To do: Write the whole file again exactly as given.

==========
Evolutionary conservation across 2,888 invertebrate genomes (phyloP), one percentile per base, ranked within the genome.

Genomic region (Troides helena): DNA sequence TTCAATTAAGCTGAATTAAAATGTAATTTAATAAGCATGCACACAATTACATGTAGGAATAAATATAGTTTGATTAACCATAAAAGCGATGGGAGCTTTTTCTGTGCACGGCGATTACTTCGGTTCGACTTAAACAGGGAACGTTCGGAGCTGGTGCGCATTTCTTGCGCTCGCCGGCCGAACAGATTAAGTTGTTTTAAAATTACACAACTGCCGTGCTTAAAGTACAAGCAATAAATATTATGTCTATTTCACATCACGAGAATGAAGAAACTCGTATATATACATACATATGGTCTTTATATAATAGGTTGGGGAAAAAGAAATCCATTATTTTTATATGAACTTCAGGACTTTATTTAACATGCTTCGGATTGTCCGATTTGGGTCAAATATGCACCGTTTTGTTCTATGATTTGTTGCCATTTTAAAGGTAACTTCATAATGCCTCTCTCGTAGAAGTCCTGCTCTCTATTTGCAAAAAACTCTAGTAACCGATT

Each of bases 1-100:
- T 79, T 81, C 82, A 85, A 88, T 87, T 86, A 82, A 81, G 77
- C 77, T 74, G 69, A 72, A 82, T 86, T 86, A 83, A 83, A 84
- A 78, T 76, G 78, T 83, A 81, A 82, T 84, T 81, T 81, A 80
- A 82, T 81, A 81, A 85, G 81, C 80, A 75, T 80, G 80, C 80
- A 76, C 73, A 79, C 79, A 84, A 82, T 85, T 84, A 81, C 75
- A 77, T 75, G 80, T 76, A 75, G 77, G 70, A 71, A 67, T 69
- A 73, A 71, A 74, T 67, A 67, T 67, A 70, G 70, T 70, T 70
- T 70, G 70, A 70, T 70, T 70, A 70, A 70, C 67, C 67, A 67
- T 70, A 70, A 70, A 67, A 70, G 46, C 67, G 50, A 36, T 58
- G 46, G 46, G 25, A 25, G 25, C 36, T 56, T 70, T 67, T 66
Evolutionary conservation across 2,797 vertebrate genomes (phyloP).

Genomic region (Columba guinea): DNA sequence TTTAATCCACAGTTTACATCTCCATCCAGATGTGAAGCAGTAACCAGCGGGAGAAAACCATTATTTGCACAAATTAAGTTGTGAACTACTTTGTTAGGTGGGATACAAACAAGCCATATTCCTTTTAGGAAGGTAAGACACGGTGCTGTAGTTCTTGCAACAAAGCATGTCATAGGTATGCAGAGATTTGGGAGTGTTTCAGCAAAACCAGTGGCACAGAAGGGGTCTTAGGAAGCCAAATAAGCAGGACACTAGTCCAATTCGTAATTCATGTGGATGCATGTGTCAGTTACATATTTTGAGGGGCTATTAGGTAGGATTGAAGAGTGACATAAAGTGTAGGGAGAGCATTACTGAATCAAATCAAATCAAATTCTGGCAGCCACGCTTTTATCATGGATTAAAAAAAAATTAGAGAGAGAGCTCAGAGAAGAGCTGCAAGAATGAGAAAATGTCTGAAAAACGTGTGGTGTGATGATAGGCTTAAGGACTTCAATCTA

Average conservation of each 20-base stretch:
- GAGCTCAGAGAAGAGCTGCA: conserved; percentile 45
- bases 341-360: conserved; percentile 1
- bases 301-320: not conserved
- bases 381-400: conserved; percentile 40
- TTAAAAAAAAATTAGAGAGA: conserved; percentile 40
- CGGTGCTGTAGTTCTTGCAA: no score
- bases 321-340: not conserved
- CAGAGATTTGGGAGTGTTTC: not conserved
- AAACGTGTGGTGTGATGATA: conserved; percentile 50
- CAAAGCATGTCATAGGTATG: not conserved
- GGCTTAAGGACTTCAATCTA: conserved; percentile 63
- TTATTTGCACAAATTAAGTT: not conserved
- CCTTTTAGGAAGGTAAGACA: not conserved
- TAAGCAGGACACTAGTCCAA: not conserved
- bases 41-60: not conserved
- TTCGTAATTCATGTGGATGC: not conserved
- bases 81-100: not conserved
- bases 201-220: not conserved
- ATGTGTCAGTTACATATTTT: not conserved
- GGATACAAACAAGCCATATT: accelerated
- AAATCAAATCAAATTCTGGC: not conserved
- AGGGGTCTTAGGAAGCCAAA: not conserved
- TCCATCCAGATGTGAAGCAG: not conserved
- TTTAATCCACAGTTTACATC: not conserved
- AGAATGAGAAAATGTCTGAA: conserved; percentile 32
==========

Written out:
Evolutionary conservation across 2,888 invertebrate genomes (phyloP), one percentile per base, ranked within the genome.

Genomic region (Troides helena): DNA sequence TTCAATTAAGCTGAATTAAAATGTAATTTAATAAGCATGCACACAATTACATGTAGGAATAAATATAGTTTGATTAACCATAAAAGCGATGGGAGCTTTTTCTGTGCACGGCGATTACTTCGGTTCGACTTAAACAGGGAACGTTCGGAGCTGGTGCGCATTTCTTGCGCTCGCCGGCCGAACAGATTAAGTTGTTTTAAAATTACACAACTGCCGTGCTTAAAGTACAAGCAATAAATATTATGTCTATTTCACATCACGAGAATGAAGAAACTCGTATATATACATACATATGGTCTTTATATAATAGGTTGGGGAAAAAGAAATCCATTATTTTTATATGAACTTCAGGACTTTATTTAACATGCTTCGGATTGTCCGATTTGGGTCAAATATGCACCGTTTTGTTCTATGATTTGTTGCCATTTTAAAGGTAACTTCATAATGCCTCTCTCGTAGAAGTCCTGCTCTCTATTTGCAAAAAACTCTAGTAACCGATT

Each of bases 1-100:
- T 79, T 81, C 82, A 85, A 88, T 87, T 86, A 82, A 81, G 77
- C 77, T 74, G 69, A 72, A 82, T 86, T 86, A 83, A 83, A 84
- A 78, T 76, G 78, T 83, A 81, A 82, T 84, T 81, T 81, A 80
- A 82, T 81, A 81, A 85, G 81, C 80, A 75, T 80, G 80, C 80
- A 76, C 73, A 79, C 79, A 84, A 82, T 85, T 84, A 81, C 75
- A 77, T 75, G 80, T 76, A 75, G 77, G 70, A 71, A 67, T 69
- A 73, A 71, A 74, T 67, A 67, T 67, A 70, G 70, T 70, T 70
- T 70, G 70, A 70, T 70, T 70, A 70, A 70, C 67, C 67, A 67
- T 70, A 70, A 70, A 67, A 70, G 46, C 67, G 50, A 36, T 58
- G 46, G 46, G 25, A 25, G 25, C 36, T 56, T 70, T 67, T 66
Evolutionary conservation across 2,797 vertebrate genomes (phyloP).

Genomic region (Columba guinea): DNA sequence TTTAATCCACAGTTTACATCTCCATCCAGATGTGAAGCAGTAACCAGCGGGAGAAAACCATTATTTGCACAAATTAAGTTGTGAACTACTTTGTTAGGTGGGATACAAACAAGCCATATTCCTTTTAGGAAGGTAAGACACGGTGCTGTAGTTCTTGCAACAAAGCATGTCATAGGTATGCAGAGATTTGGGAGTGTTTCAGCAAAACCAGTGGCACAGAAGGGGTCTTAGGAAGCCAAATAAGCAGGACACTAGTCCAATTCGTAATTCATGTGGATGCATGTGTCAGTTACATATTTTGAGGGGCTATTAGGTAGGATTGAAGAGTGACATAAAGTGTAGGGAGAGCATTACTGAATCAAATCAAATCAAATTCTGGCAGCCACGCTTTTATCATGGATTAAAAAAAAATTAGAGAGAGAGCTCAGAGAAGAGCTGCAAGAATGAGAAAATGTCTGAAAAACGTGTGGTGTGATGATAGGCTTAAGGACTTCAATCTA

Average conservation of each 20-base stretch:
- GAGCTCAGAGAAGAGCTGCA: conserved; percentile 45
- bases 341-360: conserved; percentile 1
- bases 301-320: not conserved
- bases 381-400: conserved; percentile 40
- TTAAAAAAAAATTAGAGAGA: conserved; percentile 40
- CGGTGCTGTAGTTCTTGCAA: no score
- bases 321-340: not conserved
- CAGAGATTTGGGAGTGTTTC: not conserved
- AAACGTGTGGTGTGATGATA: conserved; percentile 50
- CAAAGCATGTCATAGGTATG: not conserved
- GGCTTAAGGACTTCAATCTA: conserved; percentile 63
- TTATTTGCACAAATTAAGTT: not conserved
- CCTTTTAGGAAGGTAAGACA: not conserved
- TAAGCAGGACACTAGTCCAA: not conserved
- bases 41-60: not conserved
- TTCGTAATTCATGTGGATGC: not conserved
- bases 81-100: not conserved
- bases 201-220: not conserved
- ATGTGTCAGTTACATATTTT: not conserved
- GGATACAAACAAGCCATATT: accelerated
- AAATCAAATCAAATTCTGGC: not conserved
- AGGGGTCTTAGGAAGCCAAA: not conserved
- TCCATCCAGATGTGAAGCAG: not conserved
- TTTAATCCACAGTTTACATC: not conserved
- AGAATGAGAAAATGTCTGAA: conserved; percentile 32